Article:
Apartments Versus Townhouses – Which Should You Go For?

by Guest Author on July 19, 2013

You may be tired of renting, but aren’t ready to buy a freestanding house with a yard. So, you are looking at buying an apartment or a townhouse, and need to decide which would be better for you. Here are some considerations to look at before making that decision.


Both apartments and townhouses are dwellings that have one or more walls attached to comparable dwellings. This is what differentiates them from houses. That said, the layout of each is very different. That layout is the primary thing that differentiates them from each other.

Apartment Floor Plans

An apartment is typically all on one floor. If it is large, it may go from one side of the apartment building to the other: say, for example, from the back to the front. This can be useful for cross ventilation, as windows can be open on either side of the apartment, allowing air flow between them. The spread out floor plan also gives a sense of expansiveness, which can be a relaxing relief after spending the day in a busy jam-packed city.

Downsides of the layout is that you’re probably going to have upstairs neighbors, as well as neighbors below you and on each side. That’s a lot of neighbors. Any one of them can present a problem as far as noise goes. So, by choosing an apartment you multiply the number of neighbors you will have, and thus your odds of having some who are a problem for you.

Townhouse Floor Plans

Townhouses, on the other hand, typically have multiple floors. If you buy one, you will own the bottom floor, the top floor, and each floor in between. This eliminates the problem of having noisy neighbors above or below, a clear advantage over apartments.

Additionally, having multiple floors will make your home feel more like a house. If you grew up in a house, you may feel more at home in a townhouse instead of an apartment.

The downside of this floor plan is that many townhouses are relatively narrow. You’ll have multiple floors, but each floor might have less room than you would like. To get to all of the rooms, you’ll need to go up and down one or more flights of stairs. This can be an issue if you have mobility problems.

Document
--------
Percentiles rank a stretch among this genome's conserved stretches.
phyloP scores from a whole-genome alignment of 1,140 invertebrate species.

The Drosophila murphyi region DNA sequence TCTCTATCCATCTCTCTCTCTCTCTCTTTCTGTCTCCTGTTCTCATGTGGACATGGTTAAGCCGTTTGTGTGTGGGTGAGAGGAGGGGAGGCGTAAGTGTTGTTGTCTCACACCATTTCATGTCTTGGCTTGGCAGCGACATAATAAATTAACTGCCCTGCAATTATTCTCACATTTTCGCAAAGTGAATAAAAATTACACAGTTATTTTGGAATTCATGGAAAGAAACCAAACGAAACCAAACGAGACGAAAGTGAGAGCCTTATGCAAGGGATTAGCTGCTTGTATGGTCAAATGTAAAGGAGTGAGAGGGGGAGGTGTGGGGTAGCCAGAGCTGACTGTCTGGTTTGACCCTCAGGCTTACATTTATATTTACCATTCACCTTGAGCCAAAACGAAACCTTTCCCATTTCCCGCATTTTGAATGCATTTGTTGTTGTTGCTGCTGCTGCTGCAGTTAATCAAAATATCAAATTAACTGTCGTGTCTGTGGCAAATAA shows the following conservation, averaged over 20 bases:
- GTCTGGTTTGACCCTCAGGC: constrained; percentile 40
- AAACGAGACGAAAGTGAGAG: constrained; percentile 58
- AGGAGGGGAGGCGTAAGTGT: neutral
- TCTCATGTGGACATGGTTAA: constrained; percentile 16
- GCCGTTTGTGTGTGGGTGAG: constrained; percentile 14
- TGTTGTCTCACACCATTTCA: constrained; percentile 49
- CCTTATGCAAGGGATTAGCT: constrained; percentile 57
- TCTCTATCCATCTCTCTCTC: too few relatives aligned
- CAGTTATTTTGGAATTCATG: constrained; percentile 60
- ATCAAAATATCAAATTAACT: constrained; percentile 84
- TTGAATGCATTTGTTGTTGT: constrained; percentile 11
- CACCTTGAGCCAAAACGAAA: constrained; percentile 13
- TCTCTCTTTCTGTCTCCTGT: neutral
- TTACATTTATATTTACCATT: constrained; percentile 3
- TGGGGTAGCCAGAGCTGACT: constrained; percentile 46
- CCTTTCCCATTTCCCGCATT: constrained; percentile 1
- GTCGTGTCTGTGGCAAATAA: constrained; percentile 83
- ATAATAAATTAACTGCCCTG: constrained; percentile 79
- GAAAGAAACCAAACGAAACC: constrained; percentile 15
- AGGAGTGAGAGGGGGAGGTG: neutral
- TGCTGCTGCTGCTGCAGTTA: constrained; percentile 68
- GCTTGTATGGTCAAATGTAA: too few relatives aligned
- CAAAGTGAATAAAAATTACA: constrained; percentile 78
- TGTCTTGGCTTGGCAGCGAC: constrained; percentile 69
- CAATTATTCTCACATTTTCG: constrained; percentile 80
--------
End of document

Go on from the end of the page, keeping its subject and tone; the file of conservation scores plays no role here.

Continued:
Many factors figure into the cost of both apartments and townhouses. The factors include size, location, amenities, number of rooms, and condition. Many people exploring the NYC real estate erroneously presume that townhouses will cost more than apartments. This is not always accurate. There are many cases where individual townhouses cost less to buy than apartments with comparable square footage. Additionally, mortgage payments on some townhouses may be lower than the rental payments of many leased NYC apartments.


Even if you plan to live in the place you buy for decades, it is a good idea to consider the resale value just in case. You can explore how long it takes for someone to resell one of the apartments you’re looking at, vs. how long it takes for a townhouse to sell. If the townhouses sell faster, it’s a good bet that they are selling for the desired price. Correspondingly, apartments that sell slower might have to be marked down, costing you money when you sell it.

This is a guest post by George Watt, a freelance writer. He is very interested in housing topics and shares his latest knowledge on various blogs.

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